If it does happen though do you think they will change the team name to Lotus/Al-Qaeda/Renault and have suicide bombers as drivers? Would certainly speed up getting new drivers on the grid….. The moment they finish out of the points the engineer will give them a special setting and….. BOOM! next please! Sadly though, I some how I doubt they will be fielding any female drivers.

    • isn’t trespassing only a civil offence….so if the loophole is left open (read Germany 2012) then you can’t really be punished as a criminal

  3. Was hoping for some engine stats from the era… Wins, podiums, poles, plus reliability stats and so on…

    • Hi CTP… I like these stats. as well but… unless such records already exist it can takes hours and hours and hours to compile them. I’ve spent the past month trawling through Wiki, with at least another month’s work to go… Believe me, it can be _really_ time-consuming…
      And there’s always the possibility the info you’re using isn’t quite accurate… One Wiki page has a driver winning three races in a year and, in the following paragraph, it was two… Checking this takes even more time…
      Ah well, I like brick walls as well… 😉

      • If you Wikipedia ‘formula one engines’ (has be one not 1) it has a full table of which manufacture has won what race in what year. also which type of engine even down to Toro Rosso and Catheram using the V10’s for an extra year. I use the wiki app on android.

      • Best I can find, I thought it had more on it, its just manufacture, number of wins and then 1st win and most recent win as of Abu Dhabi this year.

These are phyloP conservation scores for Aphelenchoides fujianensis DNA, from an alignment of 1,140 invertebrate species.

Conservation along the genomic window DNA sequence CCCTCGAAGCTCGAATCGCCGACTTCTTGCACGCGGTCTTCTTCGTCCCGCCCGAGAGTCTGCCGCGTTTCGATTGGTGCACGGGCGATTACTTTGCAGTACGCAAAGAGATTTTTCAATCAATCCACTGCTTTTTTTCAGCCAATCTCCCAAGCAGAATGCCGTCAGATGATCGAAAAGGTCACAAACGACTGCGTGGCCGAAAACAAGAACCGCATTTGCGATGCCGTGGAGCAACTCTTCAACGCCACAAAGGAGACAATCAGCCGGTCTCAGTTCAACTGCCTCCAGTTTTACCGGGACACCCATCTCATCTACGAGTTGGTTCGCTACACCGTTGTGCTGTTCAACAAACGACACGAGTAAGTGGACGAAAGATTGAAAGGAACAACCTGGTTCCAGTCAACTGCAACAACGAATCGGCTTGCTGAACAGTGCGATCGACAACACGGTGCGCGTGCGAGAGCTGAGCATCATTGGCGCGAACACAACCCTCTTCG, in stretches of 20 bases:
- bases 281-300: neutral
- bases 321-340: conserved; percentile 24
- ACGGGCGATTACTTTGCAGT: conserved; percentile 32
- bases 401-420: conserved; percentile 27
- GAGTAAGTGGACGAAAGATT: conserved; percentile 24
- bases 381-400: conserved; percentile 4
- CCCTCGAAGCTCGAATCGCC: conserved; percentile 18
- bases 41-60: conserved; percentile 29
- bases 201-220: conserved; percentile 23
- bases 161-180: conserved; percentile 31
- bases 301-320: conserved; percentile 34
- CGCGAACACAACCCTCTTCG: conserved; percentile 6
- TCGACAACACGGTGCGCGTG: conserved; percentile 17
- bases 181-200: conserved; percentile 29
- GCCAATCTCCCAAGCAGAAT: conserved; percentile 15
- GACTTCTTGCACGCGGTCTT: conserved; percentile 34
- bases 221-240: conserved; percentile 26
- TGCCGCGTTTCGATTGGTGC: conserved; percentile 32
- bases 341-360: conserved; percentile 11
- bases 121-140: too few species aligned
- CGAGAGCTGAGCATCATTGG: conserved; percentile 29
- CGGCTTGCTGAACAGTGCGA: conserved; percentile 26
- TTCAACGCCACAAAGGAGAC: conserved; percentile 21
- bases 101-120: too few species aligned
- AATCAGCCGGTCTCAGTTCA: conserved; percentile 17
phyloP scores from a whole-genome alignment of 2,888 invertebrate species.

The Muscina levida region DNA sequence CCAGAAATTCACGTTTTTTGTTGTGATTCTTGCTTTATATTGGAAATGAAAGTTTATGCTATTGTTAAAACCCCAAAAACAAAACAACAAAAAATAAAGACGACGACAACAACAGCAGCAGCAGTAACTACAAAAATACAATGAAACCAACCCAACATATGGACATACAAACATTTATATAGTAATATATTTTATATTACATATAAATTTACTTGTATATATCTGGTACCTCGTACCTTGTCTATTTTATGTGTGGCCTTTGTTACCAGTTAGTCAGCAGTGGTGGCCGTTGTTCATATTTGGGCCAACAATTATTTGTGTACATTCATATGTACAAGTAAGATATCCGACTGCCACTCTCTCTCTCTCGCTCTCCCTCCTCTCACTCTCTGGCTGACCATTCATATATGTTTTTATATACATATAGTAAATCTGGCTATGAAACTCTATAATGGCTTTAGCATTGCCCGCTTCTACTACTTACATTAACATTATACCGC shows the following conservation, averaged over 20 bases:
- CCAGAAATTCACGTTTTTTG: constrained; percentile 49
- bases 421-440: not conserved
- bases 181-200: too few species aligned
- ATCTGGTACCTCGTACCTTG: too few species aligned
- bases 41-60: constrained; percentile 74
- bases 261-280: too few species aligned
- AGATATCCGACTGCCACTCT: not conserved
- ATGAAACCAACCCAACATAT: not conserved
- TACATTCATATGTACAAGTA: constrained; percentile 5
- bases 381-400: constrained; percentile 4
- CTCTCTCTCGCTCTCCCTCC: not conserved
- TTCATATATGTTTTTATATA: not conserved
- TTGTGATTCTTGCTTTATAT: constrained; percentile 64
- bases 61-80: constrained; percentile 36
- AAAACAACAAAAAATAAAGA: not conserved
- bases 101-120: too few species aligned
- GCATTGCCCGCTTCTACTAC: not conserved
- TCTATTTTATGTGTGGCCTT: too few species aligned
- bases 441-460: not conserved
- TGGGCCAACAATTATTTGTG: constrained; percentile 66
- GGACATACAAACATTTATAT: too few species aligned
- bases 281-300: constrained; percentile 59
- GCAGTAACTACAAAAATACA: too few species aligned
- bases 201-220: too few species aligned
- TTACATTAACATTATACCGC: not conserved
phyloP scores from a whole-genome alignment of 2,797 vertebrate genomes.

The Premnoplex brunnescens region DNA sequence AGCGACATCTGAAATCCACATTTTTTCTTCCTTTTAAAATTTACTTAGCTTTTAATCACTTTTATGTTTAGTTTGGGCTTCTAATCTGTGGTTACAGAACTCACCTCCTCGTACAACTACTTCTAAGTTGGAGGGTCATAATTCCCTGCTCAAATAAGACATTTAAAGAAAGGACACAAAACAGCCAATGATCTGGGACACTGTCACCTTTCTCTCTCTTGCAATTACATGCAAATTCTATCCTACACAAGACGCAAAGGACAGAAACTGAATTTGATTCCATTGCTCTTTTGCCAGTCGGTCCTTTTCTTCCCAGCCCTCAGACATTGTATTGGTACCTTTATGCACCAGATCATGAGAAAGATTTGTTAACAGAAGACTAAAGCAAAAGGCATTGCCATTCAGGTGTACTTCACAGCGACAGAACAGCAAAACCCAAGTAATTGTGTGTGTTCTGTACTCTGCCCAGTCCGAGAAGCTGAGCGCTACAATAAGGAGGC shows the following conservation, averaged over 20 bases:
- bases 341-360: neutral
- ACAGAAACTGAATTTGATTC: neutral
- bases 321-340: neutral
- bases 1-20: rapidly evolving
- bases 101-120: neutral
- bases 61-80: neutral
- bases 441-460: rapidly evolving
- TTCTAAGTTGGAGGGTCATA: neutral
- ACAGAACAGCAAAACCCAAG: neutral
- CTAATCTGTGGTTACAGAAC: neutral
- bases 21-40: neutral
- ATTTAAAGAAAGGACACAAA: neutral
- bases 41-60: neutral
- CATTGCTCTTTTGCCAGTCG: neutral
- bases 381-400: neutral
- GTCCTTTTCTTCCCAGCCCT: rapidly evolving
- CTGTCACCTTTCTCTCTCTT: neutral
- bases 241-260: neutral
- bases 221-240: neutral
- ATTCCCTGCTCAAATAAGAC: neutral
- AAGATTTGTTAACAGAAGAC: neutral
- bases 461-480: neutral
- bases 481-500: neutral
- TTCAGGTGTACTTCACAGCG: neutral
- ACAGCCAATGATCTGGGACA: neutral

1 Ferrari 222 1951 British Grand Prix 2013 Spanish Grand Prix
        2 Ford 176 1967 Dutch Grand Prix 2003 Brazilian Grand Prix
        3 Renault 163 1979 French Grand Prix 2013 US Grand Prix
        4 Mercedes-Benz 99 1954 French Grand Prix 2013 Hungarian Grand Prix
        5 Honda 72 1965 Mexican Grand Prix 2006 Hungarian Grand Prix
        6 Coventry Climax 40 1958 Argentine Grand Prix 1965 German Grand Prix
        7 TAG 25 1984 Brazilian Grand Prix 1987 Portuguese Grand Prix
        8 BMW 20 1982 Canadian Grand Prix 2008 Canadian Grand Prix
        9 BRM 18 1959 Dutch Grand Prix 1972 Monaco Grand Prix
        10 Alfa Romeo 12 1950 British Grand Prix 1978 Italian Grand Prix
        11 Maserati 11 1953 Italian Grand Prix 1967 South African Grand Prix
        11 Offenhauser 11 1950 Indianapolis 500* 1960 Indianapolis 500*
        13 Vanwall 9 1957 British Grand Prix 1958 Morocco Grand Prix
        14 Repco 8 1966 French Grand Prix 1967 Canadian Grand Prix
        15 Mugen Honda 4 1996 Monaco Grand Prix 1999 Italian Grand Prix
        16 Matra 3 1977 Swedish Grand Prix 1981 Canadian Grand Prix
        17 Porsche 1 1962 French Grand Prix 1962 French Grand Prix
        17 Weslake 1 1967 Belgian Grand Prix 1967 Belgian Grand Prix

  4. Dear TJ

    ” The Red Bull car design….. able to run their cars with a higher ‘rake’ than the rest – in effect making the whole car a wing …. ”

    And all other cars apart from RB are NOT in effect a wing ?

    Inverted even ….

    I think it’s more likely that the greater rake increases the venture effect which increases downforce.

    🙂